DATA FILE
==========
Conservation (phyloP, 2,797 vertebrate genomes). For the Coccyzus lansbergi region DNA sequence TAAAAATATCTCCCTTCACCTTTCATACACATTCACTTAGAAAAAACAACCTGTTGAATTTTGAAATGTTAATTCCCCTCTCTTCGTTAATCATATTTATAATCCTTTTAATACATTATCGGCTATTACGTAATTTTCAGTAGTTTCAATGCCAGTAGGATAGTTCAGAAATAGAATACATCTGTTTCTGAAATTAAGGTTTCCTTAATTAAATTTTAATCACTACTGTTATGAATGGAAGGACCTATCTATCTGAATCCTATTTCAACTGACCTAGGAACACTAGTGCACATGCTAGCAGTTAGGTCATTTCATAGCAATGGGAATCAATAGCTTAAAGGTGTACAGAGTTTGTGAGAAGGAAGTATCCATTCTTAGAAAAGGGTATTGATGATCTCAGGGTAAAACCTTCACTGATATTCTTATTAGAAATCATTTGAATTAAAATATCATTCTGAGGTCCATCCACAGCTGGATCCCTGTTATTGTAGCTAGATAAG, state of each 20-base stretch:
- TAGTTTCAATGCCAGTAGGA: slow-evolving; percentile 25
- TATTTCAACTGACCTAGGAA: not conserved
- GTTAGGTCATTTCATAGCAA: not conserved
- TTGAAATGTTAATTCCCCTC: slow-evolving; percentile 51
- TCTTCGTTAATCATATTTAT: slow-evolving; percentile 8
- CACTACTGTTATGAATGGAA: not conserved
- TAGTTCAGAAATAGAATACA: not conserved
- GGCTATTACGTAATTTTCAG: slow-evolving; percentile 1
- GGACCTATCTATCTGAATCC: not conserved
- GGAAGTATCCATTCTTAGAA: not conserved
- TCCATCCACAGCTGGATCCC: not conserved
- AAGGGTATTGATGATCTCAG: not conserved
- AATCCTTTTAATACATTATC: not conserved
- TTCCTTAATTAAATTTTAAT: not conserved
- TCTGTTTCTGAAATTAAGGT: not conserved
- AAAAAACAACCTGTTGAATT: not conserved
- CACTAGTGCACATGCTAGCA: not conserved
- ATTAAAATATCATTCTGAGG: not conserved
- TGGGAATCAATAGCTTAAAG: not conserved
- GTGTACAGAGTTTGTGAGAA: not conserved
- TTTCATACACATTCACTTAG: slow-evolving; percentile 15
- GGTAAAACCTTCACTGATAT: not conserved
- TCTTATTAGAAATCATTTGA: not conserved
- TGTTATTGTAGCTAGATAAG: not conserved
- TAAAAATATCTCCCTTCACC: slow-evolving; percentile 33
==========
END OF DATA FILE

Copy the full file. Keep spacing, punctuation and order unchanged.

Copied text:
Conservation (phyloP, 2,797 vertebrate genomes). For the Coccyzus lansbergi region DNA sequence TAAAAATATCTCCCTTCACCTTTCATACACATTCACTTAGAAAAAACAACCTGTTGAATTTTGAAATGTTAATTCCCCTCTCTTCGTTAATCATATTTATAATCCTTTTAATACATTATCGGCTATTACGTAATTTTCAGTAGTTTCAATGCCAGTAGGATAGTTCAGAAATAGAATACATCTGTTTCTGAAATTAAGGTTTCCTTAATTAAATTTTAATCACTACTGTTATGAATGGAAGGACCTATCTATCTGAATCCTATTTCAACTGACCTAGGAACACTAGTGCACATGCTAGCAGTTAGGTCATTTCATAGCAATGGGAATCAATAGCTTAAAGGTGTACAGAGTTTGTGAGAAGGAAGTATCCATTCTTAGAAAAGGGTATTGATGATCTCAGGGTAAAACCTTCACTGATATTCTTATTAGAAATCATTTGAATTAAAATATCATTCTGAGGTCCATCCACAGCTGGATCCCTGTTATTGTAGCTAGATAAG, state of each 20-base stretch:
- TAGTTTCAATGCCAGTAGGA: slow-evolving; percentile 25
- TATTTCAACTGACCTAGGAA: not conserved
- GTTAGGTCATTTCATAGCAA: not conserved
- TTGAAATGTTAATTCCCCTC: slow-evolving; percentile 51
- TCTTCGTTAATCATATTTAT: slow-evolving; percentile 8
- CACTACTGTTATGAATGGAA: not conserved
- TAGTTCAGAAATAGAATACA: not conserved
- GGCTATTACGTAATTTTCAG: slow-evolving; percentile 1
- GGACCTATCTATCTGAATCC: not conserved
- GGAAGTATCCATTCTTAGAA: not conserved
- TCCATCCACAGCTGGATCCC: not conserved
- AAGGGTATTGATGATCTCAG: not conserved
- AATCCTTTTAATACATTATC: not conserved
- TTCCTTAATTAAATTTTAAT: not conserved
- TCTGTTTCTGAAATTAAGGT: not conserved
- AAAAAACAACCTGTTGAATT: not conserved
- CACTAGTGCACATGCTAGCA: not conserved
- ATTAAAATATCATTCTGAGG: not conserved
- TGGGAATCAATAGCTTAAAG: not conserved
- GTGTACAGAGTTTGTGAGAA: not conserved
- TTTCATACACATTCACTTAG: slow-evolving; percentile 15
- GGTAAAACCTTCACTGATAT: not conserved
- TCTTATTAGAAATCATTTGA: not conserved
- TGTTATTGTAGCTAGATAAG: not conserved
- TAAAAATATCTCCCTTCACC: slow-evolving; percentile 33